Fresh: The meat has never been frozen.
Halal: Killed by a Muslim butcher according to dhabihah, the guidelines for proper slaughter under Islamic law. The chicken must be blessed before the throat and arteries are cut from front to back with a very sharp, undamaged blade. The blood is then drained from the body, as the chicken must be completely dead before post-slaughter processing can begin.
Humane/Humanely Raised: Humane treatment isn’t regulated by the USDA, so for this to actually mean something, it has to be verified by a third party; look for labels like “certified humane” or “animal welfare approved.” Each organization has its own standards for raising, handling, and slaughtering animals—but they’ll all help you sleep better than what the USDA expects out of standard chicken handling.
Kosher: Slaughtered by a shohet, a trained butcher under rabbinical supervision. The shohet blesses the bird and uses an unblemished knife in one swift movement to sever the trachea, esophagus, and major blood vessels. The chicken is inverted over a bucket and left until the blood is drained. The lungs are then inspected; damaged lungs disqualify the bird for kosher certification. The birds are soaked in clean water, dried, salted, and then washed again before packaging.
Made in the USA: You guessed it: per the Country of Origin Labeling law (which the government refers to as COOL), chickens with this label are hatched, raised, and processed in the U.S.
Natural: Anything added to these chickens must be natural (not artificial, like chemical preservatives or coloring agents). This term also implies minimal processing. Either way, labels must include a statement explaining how it’s natural.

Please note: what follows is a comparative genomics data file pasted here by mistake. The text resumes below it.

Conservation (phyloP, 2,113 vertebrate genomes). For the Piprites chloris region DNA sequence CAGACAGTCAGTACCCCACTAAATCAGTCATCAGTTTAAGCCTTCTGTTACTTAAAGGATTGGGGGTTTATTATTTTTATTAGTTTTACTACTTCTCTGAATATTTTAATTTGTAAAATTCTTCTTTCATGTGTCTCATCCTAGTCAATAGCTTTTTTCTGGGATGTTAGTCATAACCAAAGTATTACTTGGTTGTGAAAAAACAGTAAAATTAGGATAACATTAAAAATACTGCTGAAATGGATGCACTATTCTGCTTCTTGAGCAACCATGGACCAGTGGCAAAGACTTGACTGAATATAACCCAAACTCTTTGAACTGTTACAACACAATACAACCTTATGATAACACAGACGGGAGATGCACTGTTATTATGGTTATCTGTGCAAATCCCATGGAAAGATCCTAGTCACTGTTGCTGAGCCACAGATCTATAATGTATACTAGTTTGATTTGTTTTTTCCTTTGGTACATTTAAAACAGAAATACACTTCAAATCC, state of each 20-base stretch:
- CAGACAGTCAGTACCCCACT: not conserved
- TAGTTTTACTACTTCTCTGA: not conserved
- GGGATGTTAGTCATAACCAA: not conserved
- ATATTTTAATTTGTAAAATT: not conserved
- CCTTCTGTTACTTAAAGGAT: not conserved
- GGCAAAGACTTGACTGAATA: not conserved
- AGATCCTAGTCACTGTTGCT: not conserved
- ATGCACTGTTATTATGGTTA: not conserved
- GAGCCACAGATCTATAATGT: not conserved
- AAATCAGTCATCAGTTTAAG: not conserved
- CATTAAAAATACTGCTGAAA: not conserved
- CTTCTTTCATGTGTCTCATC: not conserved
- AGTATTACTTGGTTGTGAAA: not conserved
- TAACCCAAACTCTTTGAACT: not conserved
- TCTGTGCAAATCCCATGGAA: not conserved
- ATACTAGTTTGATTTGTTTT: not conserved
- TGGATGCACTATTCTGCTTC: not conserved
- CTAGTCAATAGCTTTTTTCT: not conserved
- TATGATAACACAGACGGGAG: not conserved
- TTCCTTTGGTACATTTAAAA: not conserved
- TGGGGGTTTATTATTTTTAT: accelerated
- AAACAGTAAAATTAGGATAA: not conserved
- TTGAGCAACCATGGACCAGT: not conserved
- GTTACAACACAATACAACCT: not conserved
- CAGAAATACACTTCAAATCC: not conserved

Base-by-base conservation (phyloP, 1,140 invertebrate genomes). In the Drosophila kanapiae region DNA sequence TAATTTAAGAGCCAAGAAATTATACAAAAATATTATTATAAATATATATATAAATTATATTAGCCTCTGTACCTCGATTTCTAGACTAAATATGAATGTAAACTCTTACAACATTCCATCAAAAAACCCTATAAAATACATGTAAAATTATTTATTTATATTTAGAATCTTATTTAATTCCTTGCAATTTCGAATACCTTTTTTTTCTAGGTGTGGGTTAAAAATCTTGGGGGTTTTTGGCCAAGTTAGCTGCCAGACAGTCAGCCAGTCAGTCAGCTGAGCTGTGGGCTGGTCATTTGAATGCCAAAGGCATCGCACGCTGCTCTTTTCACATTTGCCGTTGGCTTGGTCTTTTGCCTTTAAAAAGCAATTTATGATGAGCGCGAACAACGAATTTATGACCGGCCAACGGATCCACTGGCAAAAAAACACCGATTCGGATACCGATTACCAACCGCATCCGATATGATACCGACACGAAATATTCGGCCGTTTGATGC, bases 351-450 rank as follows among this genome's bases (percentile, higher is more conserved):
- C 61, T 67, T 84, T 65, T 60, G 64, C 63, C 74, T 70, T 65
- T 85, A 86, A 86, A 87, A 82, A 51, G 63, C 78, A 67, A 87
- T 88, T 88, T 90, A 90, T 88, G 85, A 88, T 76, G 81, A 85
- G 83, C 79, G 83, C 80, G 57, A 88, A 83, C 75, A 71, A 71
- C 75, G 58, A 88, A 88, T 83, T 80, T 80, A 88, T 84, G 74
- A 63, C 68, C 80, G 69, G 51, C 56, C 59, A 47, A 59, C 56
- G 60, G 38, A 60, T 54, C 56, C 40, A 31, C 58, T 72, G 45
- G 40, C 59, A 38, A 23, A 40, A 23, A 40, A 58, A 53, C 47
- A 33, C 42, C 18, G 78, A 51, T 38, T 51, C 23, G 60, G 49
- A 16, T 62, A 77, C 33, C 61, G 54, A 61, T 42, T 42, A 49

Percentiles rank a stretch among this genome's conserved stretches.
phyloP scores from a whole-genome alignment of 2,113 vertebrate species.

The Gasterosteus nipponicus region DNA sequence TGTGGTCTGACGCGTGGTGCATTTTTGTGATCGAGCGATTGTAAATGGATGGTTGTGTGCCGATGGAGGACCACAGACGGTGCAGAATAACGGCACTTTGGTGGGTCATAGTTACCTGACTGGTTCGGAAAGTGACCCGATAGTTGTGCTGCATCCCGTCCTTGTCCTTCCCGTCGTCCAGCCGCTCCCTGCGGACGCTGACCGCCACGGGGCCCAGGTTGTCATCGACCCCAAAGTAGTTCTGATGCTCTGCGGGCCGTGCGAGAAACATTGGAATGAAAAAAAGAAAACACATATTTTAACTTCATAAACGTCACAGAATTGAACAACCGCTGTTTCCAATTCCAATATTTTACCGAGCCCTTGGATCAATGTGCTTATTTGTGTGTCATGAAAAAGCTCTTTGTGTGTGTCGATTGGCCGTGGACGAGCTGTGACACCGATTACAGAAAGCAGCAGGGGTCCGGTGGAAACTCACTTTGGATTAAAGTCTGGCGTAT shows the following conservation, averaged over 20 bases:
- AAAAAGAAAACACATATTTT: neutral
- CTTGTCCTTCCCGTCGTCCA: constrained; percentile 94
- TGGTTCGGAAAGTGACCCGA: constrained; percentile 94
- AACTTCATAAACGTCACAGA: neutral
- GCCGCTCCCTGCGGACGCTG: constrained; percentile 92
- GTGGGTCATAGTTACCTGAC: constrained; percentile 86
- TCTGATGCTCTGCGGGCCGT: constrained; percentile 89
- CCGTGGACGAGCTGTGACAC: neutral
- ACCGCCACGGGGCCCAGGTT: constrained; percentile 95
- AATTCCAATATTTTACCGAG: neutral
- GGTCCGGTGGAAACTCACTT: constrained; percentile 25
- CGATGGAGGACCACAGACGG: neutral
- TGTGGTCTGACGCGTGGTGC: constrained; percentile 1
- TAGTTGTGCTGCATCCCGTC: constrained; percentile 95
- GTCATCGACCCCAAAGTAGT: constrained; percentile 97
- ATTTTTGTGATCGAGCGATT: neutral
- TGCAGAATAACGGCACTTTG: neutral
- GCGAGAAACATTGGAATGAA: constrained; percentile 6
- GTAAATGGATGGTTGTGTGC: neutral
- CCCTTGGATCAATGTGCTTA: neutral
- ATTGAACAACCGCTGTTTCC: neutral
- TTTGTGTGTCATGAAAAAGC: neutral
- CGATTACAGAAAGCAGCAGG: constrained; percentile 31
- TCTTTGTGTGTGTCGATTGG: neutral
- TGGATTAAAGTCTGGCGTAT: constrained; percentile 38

No GMOs: The USDA does not yet have a standard for disclosing genetic modification on labels, but third-party organizations can verify non-GMO products. The Non-GMO Project has one of the most prevalent and strict labels, but even their chicken feed can still contain up to 0.9 percent genetically modified crops, so it’s not really none.
No Hormones Added: The USDA prohibits the use of hormones in chicken production, so all chickens are hormone-free chickens and this label doesn’t mean anything. Growth drugs and antibiotics, however, are totally fine in a “no hormones added” chicken.
Organic: To be certified organic, chickens must be raised and processed by the following USDA guidelines and checked by a certifying agent:
– chickens must be fed certified-organic feed (grown without the use of pesticides or chemicals and containing no animal by-products, antibiotics, or GMOs)
– chickens cannot receive drugs, including antibiotics and hormones but not including vaccinations
– chickens must have access to the outdoors (see: Free Range).
Pastured: Though not an official USDA label, “pasture-raised” chickens are able to roam and forage on grass, seeds, insects, and so on during the day, but are kept enclosed at night.
Retained Water : Any reported water weight absorbed by the chickens during the post-slaughter chilling process, as required by the USDA. You will find this listed as a percentage (ranging from 8 to 12), or sometimes as “added moisture,” but 0 percent or “no retained water” is preferable. This is mostly found on fresh chicken, which often has some extra liquid in the package